…we act as though we are able to predict historical events, or, even worse, as if we are able to change the course of history. We produce thirty-year projections of social security deficits and oil prices without realizing that we cannot even predict these for next summer – our cumulative prediction errors for political and economic events are so monstrous that every time I look at the empirical record I have to pinch myself to verify that I am not dreaming. What is surprising is not the magnitude of our forecast errors, but our absence of awareness of it.
Nassim Nicholas Taleb
For those on the outside, the strange and impenetrable world of economics can’t help but seem an alien environment. To the laymen – buffeted by forces he neither controls nor understands – the modern, globalised market-economy can often appear bewildering and unsettling. To us ‘ordinary folks’, stuck in the middle between politicians on the one hand, and high-financiers on the other, a sense of profound powerlessness can accompany and magnify the confusion. We gaze helplessly from the sidelines as brash young suits and old Etonians gamble with our money, and, by extension, our lives. “The ideas of economists and political philosophers, both when they are right and when they are wrong, are more powerful than is commonly understood,” wrote John Maynard Keynes, “Indeed the world is ruled by little else. Practical men, who believe themselves to be quite exempt from any intellectual influence, are usually the slaves of some defunct economist.” Lashed to the mast of market forces, we little people have little choice but to face the wild fluctuations in the global economy with stoicism and a pitiless hope our jobs and pensions will survive the storms intact.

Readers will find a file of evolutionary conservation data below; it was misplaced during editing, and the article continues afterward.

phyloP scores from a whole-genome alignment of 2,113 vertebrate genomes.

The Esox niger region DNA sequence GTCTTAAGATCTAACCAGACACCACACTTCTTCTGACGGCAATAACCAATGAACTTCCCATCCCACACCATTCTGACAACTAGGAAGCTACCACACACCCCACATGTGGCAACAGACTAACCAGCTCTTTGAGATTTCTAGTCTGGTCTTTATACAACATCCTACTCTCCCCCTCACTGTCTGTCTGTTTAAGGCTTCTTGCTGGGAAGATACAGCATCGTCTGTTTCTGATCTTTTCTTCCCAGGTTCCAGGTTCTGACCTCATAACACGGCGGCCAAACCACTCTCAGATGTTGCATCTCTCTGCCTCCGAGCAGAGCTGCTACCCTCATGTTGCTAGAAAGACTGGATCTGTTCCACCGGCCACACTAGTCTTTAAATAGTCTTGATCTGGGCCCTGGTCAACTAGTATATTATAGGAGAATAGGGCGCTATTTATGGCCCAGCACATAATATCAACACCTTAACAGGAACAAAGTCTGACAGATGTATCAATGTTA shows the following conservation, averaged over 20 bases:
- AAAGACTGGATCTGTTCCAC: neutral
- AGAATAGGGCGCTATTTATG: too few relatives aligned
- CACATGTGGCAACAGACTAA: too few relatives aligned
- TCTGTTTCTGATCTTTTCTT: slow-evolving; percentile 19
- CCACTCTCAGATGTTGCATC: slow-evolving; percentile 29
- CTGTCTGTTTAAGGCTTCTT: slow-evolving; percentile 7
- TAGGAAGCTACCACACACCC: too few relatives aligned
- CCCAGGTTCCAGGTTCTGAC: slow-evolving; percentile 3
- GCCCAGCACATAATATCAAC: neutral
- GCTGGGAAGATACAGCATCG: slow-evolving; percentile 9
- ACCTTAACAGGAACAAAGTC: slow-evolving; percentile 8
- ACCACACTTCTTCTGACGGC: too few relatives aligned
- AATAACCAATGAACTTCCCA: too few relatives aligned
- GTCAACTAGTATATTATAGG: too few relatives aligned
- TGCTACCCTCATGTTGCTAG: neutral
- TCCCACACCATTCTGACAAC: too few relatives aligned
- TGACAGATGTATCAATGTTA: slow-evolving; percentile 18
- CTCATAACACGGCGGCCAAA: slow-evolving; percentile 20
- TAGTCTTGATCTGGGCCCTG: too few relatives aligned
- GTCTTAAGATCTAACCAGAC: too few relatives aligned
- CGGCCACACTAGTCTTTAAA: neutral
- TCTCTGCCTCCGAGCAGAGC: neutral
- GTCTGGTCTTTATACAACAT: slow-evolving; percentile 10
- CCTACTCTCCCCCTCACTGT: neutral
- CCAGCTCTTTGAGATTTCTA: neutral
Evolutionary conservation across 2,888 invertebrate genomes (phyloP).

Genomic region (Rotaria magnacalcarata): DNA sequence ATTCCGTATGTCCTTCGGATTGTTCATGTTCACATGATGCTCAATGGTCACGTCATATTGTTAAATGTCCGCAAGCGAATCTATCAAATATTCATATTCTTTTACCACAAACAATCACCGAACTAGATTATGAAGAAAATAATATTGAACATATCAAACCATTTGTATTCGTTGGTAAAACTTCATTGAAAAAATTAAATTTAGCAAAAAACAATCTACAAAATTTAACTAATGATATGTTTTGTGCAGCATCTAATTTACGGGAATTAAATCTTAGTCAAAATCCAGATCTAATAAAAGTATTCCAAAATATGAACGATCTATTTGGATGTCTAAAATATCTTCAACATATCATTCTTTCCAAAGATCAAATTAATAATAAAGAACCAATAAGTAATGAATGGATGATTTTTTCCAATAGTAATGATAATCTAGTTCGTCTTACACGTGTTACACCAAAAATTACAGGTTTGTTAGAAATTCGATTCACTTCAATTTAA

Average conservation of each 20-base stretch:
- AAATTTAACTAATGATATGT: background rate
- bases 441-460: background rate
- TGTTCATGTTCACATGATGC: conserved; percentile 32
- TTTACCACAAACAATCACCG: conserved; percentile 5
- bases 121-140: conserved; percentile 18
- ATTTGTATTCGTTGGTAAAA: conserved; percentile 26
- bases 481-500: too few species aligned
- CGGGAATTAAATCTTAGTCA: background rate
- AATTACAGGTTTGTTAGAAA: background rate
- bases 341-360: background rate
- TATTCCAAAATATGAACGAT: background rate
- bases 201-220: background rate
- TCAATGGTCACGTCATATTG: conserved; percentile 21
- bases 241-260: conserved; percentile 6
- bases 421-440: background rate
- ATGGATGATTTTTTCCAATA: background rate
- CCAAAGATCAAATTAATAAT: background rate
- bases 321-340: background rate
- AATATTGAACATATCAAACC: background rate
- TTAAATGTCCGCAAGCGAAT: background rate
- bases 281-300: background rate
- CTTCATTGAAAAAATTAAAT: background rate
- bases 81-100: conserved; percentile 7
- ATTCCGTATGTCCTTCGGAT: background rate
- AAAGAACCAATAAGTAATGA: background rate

Despair cannot be considered unreasonable in the face of an absurdity such as this. Hysteria might even be thought rational. Especially when one considers the great unmentionable secret of politics and economics: those we charge with guardianship of our world are, in all essential and practical ways, as clueless as everybody else. When one considers the utter inability of either markets or politicians to predict the future with anything even approaching certainty, one is liable to be somewhat sceptical regarding all and any confident pronouncements regarding what history has in store. A list of cataclysmic events that went faithfully unnoticed until they happened would, after all, have to include many of the most important and far-reaching events in world history. The liberal laissez-faire world of the 1910s, for instance, was ill-prepared for the first World War. The greatest economists of the 20s failed to spot the Wall Street Crash approaching. Few foresaw the rise of Hitler. The fall of the Berlin Wall was a complete shock to most in the West. The Asian crises of the 90s was well under way before anyone really noticed. The dotcom boom bust the moment people realised it was a classic stock-market bubble. The most elaborate and expensive security apparatus in history failed to stop 9/11. Events, it seems, will always outpace our ability to understand them: hindsight bias and retrospective analysis serve only to blind us to the fact that in history, as in life, chaos and contingency reign.